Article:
Using digital delivery to inject more humanity into Africa’s banks Part 2
In the first of this two-part series, we heard from Christine Wu, Managing Executive, RBB, a division of Absa Group, as she shared her career journey as well as her thoughts on high-level banking trends in Africa. She also warned business leaders about the growing shift towards isolationism and what this could mean for companies – especially those delivering cloud services. In this second part, Christine unpacks some of the tech trends which she and her team are focusing on, as well as offering us a peek into the next two years and what they hold in store.
Tech trends shift to reflect Covid realities
While the ravages of the Corona Virus will be felt for decades to come, Christine says that the pandemic has given local ecommerce a real boost in an environment where offline transactions are significantly down.
Christine also points out that differences in consumer behaviour between Africa and the rest of the world is most clearly seen when it comes to mobile devices. While the rest of the world (particularly the US) is reliant on Apple and high-end Samsung devices, the youth in Africa are price constrained and so cheaper, entry-level smartphones are the norm in this mobile-dependent market.
“The income pyramid is so different in Africa. We need to calibrate our global perceptions when it comes to serving an African market. However, the reliance on mobile to access internet services in Africa has driven some real innovation in the market. We should also remember that customers in Africa are used to innovation and so banks need to be constantly improving their services to meet expectations,” she says.
Despite digital self-service offerings being a key to African delivery, Christine says that Covid has taught her that you can have very automated processes, but when it comes to certain services – like the relief packages – people still want human guidance and look for the reassurance of having someone to guide them through these tough times. “The human touch needs to be balanced with our tech delivery,” she advises.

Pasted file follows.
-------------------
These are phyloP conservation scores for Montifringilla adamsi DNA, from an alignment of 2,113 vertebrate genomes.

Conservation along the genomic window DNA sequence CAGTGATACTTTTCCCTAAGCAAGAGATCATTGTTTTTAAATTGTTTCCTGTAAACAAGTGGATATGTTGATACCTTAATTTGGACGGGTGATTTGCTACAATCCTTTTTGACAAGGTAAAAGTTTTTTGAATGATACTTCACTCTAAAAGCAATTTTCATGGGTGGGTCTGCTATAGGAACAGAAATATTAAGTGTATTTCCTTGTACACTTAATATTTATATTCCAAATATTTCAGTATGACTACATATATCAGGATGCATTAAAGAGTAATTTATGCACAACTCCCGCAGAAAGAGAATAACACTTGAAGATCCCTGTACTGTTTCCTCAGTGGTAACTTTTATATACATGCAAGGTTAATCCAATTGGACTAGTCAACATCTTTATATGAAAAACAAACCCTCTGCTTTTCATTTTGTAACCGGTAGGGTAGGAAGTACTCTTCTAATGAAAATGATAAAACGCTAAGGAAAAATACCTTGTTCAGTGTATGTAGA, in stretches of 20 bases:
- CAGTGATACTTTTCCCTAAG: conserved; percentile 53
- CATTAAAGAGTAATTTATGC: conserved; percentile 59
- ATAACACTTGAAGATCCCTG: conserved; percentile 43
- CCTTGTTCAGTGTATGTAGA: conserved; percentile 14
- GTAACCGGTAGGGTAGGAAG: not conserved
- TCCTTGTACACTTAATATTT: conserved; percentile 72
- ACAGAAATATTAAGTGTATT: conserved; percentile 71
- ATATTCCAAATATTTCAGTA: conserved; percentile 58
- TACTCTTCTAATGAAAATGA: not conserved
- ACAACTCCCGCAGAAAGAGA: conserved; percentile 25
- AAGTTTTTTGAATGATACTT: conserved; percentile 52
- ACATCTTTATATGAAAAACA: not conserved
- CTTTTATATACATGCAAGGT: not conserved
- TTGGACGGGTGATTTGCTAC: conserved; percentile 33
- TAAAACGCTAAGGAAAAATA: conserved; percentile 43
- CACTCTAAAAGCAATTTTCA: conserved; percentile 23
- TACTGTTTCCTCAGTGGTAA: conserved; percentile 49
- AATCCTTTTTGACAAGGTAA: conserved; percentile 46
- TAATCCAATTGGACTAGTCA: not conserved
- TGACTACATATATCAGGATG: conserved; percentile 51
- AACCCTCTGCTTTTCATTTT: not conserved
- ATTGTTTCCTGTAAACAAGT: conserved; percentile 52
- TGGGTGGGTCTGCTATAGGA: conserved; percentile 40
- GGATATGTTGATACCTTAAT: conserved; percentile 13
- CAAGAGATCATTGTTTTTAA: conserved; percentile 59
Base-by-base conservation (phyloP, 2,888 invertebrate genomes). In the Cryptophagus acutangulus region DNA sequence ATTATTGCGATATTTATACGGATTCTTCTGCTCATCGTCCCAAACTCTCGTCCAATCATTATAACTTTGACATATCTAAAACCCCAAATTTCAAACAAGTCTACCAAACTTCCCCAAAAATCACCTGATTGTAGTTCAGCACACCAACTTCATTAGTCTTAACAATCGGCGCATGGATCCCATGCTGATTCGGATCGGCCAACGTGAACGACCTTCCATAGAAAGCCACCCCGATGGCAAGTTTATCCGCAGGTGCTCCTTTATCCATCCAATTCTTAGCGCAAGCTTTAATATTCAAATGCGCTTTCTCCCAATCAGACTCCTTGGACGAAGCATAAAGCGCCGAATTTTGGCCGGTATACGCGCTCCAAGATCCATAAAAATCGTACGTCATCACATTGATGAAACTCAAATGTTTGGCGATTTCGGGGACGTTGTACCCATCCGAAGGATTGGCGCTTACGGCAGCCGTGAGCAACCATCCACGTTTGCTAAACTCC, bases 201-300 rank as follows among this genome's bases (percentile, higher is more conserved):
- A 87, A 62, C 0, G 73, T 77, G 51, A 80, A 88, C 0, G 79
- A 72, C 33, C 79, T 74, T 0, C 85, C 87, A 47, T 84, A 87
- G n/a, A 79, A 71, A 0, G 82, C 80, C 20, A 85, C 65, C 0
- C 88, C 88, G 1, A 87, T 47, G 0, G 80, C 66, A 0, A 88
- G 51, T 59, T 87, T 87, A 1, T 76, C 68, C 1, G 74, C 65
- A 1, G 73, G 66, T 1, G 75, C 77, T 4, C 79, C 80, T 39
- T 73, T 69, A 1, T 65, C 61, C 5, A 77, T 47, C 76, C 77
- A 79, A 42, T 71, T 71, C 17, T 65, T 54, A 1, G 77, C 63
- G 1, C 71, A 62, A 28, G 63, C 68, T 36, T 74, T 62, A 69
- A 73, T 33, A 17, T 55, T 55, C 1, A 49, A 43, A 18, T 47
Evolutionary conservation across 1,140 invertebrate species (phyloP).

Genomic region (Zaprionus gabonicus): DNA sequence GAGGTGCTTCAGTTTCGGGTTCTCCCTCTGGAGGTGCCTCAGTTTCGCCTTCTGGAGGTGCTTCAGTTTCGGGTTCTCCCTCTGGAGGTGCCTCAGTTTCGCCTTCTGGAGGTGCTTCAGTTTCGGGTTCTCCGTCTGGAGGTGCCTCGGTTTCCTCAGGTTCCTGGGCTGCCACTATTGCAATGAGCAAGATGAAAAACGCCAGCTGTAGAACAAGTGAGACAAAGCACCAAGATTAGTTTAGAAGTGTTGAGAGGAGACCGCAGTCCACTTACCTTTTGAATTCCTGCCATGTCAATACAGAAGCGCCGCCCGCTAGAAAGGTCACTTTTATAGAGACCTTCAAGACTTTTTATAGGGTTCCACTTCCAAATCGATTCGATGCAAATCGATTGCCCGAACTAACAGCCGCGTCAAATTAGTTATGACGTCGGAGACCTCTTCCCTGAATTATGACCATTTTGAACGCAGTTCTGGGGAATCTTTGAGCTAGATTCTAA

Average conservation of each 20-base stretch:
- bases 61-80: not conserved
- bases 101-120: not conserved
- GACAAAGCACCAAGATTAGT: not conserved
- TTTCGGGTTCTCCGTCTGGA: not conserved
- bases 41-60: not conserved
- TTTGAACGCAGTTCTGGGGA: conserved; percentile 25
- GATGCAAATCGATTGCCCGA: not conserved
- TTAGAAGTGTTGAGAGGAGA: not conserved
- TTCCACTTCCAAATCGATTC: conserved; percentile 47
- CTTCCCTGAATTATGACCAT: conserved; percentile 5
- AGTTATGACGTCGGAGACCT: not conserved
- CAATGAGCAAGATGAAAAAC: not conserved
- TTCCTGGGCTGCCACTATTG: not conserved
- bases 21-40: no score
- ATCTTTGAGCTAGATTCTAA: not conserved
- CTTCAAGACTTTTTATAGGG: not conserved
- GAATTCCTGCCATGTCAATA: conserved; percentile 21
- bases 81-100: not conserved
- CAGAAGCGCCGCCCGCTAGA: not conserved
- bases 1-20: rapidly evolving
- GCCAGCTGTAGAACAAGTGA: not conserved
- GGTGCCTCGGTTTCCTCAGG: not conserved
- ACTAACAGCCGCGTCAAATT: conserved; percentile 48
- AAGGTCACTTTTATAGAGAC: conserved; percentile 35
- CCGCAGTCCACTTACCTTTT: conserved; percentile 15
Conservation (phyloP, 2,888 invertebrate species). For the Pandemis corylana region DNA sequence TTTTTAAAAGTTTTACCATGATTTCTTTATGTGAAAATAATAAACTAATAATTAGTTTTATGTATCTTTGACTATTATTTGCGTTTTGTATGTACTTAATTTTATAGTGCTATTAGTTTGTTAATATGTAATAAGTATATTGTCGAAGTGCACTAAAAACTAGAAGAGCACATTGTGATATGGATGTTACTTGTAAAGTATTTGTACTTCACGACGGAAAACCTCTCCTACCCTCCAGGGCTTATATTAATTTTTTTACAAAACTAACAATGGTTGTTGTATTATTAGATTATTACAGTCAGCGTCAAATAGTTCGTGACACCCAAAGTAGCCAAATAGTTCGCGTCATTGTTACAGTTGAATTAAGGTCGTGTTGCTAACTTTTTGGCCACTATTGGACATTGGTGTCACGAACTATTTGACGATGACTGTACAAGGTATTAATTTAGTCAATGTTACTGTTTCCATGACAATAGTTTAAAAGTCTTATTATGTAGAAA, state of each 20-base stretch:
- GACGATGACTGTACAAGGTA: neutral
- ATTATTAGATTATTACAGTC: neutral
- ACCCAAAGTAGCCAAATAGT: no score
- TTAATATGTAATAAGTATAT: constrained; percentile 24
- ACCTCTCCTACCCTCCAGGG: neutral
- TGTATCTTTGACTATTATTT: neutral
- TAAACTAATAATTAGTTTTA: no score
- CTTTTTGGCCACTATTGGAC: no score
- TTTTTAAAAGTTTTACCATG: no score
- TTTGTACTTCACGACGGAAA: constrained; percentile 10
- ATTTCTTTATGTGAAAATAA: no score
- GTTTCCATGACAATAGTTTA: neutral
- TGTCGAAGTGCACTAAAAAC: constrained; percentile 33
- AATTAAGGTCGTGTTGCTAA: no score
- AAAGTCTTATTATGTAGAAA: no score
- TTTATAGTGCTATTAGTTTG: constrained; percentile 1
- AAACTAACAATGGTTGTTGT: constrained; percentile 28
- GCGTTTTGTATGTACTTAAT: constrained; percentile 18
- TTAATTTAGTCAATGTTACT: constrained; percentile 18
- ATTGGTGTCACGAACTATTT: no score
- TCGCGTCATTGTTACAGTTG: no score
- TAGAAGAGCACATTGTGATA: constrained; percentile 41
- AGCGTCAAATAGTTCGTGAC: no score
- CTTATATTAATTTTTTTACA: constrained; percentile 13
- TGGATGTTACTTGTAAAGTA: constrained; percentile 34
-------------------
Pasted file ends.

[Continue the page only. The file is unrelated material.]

The future will fit on a tiny screen
Unsurprisingly, mobile delivery and mobile development are a high priority for Christine and her team at Absa. But she also says that the need to facilitate payment features prominently on her tech agenda.
“Ease of payment must be a priority. Not just for the consumer, which is fairly good at the moment, but I am thinking particularly of merchants and how we must find ways to help them transact if we are to be a part of the economic recovery,” she says.
In this regard, she says chat commerce as one of the next big drivers is capturing the interest of her team and banks across the continent.
Christine sees some real challenges for the industry over the next few years.
“If you look at the overall projection for the banking industry in South Africa, we are facing a harsh reality. At the beginning of the lockdown, we were expecting a two- or four-quarter impact. More and more, though, we think we are looking at a 12- to 18-month impact. So for the next two years we will need to focus on serving our customer needs as they face the continued impact of the pandemic and their daily challenges.”
Unpacking what it is that customers expect, Christine says it’s all about getting back to basics.
“When people are struggling they want some certainty. They want banks to be banks. They don’t want them to be their cool friend. They want certainty, trustworthiness. They want their banks to be well capitalised, to lend them money without worrying about risk and they look to banks to offer them guidance on how to get through the bad times. It’s about letting banks be banks again, about the humans behind the app who will make you feel safe,” she states.
Wrapping up, it is clear that Christine is obsessed with, as she puts it: “infusing humanity into technology”. Every aspect of her focus is driven by the need to help Absa customers get what they need in order to succeed. This new attitude is a fundamental break with how banks have traditionally been perceived. And, if Christine’s drive and passion are anything to go by, the African banking sector will indeed be infused with this new vision – to everyone’s benefit.